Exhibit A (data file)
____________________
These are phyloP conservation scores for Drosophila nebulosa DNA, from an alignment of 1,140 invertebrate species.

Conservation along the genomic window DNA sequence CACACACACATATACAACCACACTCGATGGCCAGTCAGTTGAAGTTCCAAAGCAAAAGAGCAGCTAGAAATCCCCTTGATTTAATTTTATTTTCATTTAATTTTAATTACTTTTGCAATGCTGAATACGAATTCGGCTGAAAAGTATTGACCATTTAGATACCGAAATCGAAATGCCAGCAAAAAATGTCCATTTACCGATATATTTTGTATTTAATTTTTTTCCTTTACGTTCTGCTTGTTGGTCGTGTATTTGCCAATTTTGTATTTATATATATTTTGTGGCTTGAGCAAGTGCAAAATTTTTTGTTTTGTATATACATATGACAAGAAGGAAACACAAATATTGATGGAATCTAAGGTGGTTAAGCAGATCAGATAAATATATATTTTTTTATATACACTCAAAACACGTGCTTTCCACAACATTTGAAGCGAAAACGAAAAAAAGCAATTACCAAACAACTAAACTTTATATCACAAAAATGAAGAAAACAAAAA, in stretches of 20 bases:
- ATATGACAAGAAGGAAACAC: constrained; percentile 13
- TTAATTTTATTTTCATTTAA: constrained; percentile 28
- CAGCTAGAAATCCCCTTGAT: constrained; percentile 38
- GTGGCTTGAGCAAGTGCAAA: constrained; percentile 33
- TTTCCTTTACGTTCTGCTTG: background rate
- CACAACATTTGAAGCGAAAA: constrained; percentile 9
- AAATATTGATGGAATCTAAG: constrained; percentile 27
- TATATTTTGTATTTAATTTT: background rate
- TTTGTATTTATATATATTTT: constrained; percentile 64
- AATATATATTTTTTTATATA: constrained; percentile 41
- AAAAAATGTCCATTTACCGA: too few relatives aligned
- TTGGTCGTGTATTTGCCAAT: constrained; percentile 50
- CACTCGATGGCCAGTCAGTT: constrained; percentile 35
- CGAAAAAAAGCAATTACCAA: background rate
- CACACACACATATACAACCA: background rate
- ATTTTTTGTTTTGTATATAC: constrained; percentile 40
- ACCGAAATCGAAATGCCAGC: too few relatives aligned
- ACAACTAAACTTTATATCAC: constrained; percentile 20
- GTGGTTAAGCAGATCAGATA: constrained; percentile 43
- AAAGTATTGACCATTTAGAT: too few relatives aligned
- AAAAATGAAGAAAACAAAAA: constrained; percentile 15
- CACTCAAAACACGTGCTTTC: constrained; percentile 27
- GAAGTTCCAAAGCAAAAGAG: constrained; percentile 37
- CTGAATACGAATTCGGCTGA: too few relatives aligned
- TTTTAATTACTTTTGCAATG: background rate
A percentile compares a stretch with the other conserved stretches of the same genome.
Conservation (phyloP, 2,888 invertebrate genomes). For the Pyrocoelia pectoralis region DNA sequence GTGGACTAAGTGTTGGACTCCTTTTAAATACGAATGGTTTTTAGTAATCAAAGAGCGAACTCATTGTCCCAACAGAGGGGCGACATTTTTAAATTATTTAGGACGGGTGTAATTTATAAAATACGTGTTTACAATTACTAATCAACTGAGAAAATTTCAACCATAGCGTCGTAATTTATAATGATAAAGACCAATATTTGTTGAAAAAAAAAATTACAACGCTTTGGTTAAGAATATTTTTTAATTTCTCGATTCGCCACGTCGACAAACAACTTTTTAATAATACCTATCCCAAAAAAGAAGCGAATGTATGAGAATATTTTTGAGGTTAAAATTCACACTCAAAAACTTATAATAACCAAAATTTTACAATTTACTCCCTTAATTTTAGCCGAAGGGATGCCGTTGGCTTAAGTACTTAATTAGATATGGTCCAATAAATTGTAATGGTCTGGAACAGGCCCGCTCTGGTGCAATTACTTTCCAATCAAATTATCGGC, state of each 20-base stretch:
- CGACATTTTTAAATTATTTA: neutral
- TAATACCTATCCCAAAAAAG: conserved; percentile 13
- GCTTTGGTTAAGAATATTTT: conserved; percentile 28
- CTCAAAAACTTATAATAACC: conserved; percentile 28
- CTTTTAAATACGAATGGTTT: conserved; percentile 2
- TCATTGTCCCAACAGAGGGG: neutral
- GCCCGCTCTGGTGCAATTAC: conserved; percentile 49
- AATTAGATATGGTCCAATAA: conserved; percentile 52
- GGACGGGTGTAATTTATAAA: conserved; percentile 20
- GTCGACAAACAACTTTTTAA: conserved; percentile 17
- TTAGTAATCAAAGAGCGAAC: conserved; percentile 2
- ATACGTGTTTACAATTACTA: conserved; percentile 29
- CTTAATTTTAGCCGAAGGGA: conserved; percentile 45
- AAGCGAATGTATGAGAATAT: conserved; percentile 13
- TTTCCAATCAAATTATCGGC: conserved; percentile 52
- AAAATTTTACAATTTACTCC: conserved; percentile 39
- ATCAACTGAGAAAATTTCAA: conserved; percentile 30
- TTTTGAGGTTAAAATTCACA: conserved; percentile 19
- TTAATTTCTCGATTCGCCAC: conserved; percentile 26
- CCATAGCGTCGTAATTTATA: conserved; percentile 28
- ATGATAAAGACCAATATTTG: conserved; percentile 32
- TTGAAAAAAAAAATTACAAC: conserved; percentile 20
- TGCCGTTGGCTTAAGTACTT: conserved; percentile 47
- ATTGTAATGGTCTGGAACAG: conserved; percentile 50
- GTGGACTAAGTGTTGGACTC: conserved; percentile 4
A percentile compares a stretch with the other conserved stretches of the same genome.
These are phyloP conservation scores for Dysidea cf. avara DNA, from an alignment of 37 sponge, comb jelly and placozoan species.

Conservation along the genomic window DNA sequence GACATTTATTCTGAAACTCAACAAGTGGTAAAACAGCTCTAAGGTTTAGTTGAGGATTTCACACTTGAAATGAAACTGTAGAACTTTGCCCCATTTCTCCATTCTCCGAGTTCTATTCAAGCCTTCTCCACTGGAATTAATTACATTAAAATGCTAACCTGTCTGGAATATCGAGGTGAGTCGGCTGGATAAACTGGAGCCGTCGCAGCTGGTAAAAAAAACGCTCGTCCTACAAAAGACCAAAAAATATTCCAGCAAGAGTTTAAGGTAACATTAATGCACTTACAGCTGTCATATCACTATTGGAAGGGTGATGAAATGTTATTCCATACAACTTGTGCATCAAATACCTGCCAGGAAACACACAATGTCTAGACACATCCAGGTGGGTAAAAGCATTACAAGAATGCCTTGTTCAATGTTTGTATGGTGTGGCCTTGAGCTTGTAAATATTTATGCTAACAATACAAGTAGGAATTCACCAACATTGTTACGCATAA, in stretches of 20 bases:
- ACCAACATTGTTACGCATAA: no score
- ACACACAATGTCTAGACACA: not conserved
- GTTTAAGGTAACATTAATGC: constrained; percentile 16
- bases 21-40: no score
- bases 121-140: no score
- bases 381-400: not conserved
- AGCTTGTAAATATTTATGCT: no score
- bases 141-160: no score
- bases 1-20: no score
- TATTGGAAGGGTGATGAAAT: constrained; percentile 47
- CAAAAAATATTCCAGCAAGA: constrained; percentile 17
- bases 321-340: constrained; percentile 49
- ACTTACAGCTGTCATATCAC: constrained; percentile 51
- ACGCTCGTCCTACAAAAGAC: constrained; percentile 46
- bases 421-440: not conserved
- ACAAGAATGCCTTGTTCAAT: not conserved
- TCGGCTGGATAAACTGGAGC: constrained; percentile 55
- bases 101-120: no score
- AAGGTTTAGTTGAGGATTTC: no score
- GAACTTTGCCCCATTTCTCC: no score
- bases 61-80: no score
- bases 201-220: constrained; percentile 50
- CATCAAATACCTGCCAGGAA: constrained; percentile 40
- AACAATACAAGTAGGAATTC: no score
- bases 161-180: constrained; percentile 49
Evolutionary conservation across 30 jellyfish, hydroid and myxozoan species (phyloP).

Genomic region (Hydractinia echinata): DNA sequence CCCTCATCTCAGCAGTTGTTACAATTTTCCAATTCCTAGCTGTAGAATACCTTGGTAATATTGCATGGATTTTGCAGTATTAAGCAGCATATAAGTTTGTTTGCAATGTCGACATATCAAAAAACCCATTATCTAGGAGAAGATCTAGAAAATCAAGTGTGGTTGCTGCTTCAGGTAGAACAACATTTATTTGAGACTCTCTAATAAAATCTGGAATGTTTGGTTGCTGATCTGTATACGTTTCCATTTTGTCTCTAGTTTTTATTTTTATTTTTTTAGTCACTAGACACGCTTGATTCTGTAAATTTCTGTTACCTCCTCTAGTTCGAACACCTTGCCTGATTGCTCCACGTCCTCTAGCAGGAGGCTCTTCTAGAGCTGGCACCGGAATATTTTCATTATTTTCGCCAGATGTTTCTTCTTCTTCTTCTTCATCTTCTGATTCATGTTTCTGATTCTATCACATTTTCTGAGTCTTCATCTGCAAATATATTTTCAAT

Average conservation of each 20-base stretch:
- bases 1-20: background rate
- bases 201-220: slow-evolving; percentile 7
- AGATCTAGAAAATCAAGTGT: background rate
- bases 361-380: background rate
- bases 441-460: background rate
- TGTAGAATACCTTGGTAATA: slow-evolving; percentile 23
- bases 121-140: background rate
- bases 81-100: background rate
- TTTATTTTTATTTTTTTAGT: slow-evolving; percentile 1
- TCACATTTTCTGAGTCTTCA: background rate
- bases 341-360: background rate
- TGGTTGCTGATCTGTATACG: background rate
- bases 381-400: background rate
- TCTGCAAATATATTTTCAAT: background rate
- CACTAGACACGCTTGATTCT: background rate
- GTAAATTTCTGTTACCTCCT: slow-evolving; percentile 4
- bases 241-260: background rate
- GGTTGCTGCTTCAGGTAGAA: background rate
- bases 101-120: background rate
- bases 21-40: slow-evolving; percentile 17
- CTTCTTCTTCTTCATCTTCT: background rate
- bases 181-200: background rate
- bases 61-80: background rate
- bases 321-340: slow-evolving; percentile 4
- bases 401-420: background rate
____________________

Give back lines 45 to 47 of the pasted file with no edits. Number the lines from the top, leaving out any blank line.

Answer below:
- AAAATTTTACAATTTACTCC: conserved; percentile 39
- ATCAACTGAGAAAATTTCAA: conserved; percentile 30
- TTTTGAGGTTAAAATTCACA: conserved; percentile 19